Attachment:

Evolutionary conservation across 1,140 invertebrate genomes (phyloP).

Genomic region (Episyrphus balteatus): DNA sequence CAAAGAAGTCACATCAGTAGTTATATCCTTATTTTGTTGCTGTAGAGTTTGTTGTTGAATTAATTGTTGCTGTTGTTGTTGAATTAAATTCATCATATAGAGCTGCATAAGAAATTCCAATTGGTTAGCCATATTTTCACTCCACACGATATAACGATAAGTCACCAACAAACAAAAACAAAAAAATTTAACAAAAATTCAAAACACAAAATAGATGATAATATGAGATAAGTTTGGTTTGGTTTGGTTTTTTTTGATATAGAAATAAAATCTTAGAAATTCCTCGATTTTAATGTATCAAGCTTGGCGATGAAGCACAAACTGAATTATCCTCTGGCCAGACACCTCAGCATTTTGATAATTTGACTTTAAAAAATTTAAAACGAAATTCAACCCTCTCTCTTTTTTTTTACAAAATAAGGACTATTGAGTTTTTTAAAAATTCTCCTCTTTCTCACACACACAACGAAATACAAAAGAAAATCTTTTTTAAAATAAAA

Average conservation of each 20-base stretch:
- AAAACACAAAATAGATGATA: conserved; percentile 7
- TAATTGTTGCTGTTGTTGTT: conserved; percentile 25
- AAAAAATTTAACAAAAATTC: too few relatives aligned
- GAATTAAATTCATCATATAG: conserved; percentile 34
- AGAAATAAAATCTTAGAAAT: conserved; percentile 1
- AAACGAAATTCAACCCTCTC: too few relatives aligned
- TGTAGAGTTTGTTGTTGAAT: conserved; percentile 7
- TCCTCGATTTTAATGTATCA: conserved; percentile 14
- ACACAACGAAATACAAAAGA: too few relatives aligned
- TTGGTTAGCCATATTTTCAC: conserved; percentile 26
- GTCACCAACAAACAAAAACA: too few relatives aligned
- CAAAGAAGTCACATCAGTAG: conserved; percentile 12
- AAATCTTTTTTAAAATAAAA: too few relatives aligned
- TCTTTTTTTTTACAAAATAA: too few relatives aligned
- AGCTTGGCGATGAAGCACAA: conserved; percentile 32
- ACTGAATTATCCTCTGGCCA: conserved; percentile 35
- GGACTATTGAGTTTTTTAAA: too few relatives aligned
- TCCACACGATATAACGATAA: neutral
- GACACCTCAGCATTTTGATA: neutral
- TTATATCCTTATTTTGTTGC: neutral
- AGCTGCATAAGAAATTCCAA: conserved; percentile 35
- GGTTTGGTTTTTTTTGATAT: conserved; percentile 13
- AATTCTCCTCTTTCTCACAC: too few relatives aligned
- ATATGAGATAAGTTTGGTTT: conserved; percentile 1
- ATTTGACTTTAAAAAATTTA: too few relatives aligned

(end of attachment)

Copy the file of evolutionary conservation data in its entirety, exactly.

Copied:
Evolutionary conservation across 1,140 invertebrate genomes (phyloP).

Genomic region (Episyrphus balteatus): DNA sequence CAAAGAAGTCACATCAGTAGTTATATCCTTATTTTGTTGCTGTAGAGTTTGTTGTTGAATTAATTGTTGCTGTTGTTGTTGAATTAAATTCATCATATAGAGCTGCATAAGAAATTCCAATTGGTTAGCCATATTTTCACTCCACACGATATAACGATAAGTCACCAACAAACAAAAACAAAAAAATTTAACAAAAATTCAAAACACAAAATAGATGATAATATGAGATAAGTTTGGTTTGGTTTGGTTTTTTTTGATATAGAAATAAAATCTTAGAAATTCCTCGATTTTAATGTATCAAGCTTGGCGATGAAGCACAAACTGAATTATCCTCTGGCCAGACACCTCAGCATTTTGATAATTTGACTTTAAAAAATTTAAAACGAAATTCAACCCTCTCTCTTTTTTTTTACAAAATAAGGACTATTGAGTTTTTTAAAAATTCTCCTCTTTCTCACACACACAACGAAATACAAAAGAAAATCTTTTTTAAAATAAAA

Average conservation of each 20-base stretch:
- AAAACACAAAATAGATGATA: conserved; percentile 7
- TAATTGTTGCTGTTGTTGTT: conserved; percentile 25
- AAAAAATTTAACAAAAATTC: too few relatives aligned
- GAATTAAATTCATCATATAG: conserved; percentile 34
- AGAAATAAAATCTTAGAAAT: conserved; percentile 1
- AAACGAAATTCAACCCTCTC: too few relatives aligned
- TGTAGAGTTTGTTGTTGAAT: conserved; percentile 7
- TCCTCGATTTTAATGTATCA: conserved; percentile 14
- ACACAACGAAATACAAAAGA: too few relatives aligned
- TTGGTTAGCCATATTTTCAC: conserved; percentile 26
- GTCACCAACAAACAAAAACA: too few relatives aligned
- CAAAGAAGTCACATCAGTAG: conserved; percentile 12
- AAATCTTTTTTAAAATAAAA: too few relatives aligned
- TCTTTTTTTTTACAAAATAA: too few relatives aligned
- AGCTTGGCGATGAAGCACAA: conserved; percentile 32
- ACTGAATTATCCTCTGGCCA: conserved; percentile 35
- GGACTATTGAGTTTTTTAAA: too few relatives aligned
- TCCACACGATATAACGATAA: neutral
- GACACCTCAGCATTTTGATA: neutral
- TTATATCCTTATTTTGTTGC: neutral
- AGCTGCATAAGAAATTCCAA: conserved; percentile 35
- GGTTTGGTTTTTTTTGATAT: conserved; percentile 13
- AATTCTCCTCTTTCTCACAC: too few relatives aligned
- ATATGAGATAAGTTTGGTTT: conserved; percentile 1
- ATTTGACTTTAAAAAATTTA: too few relatives aligned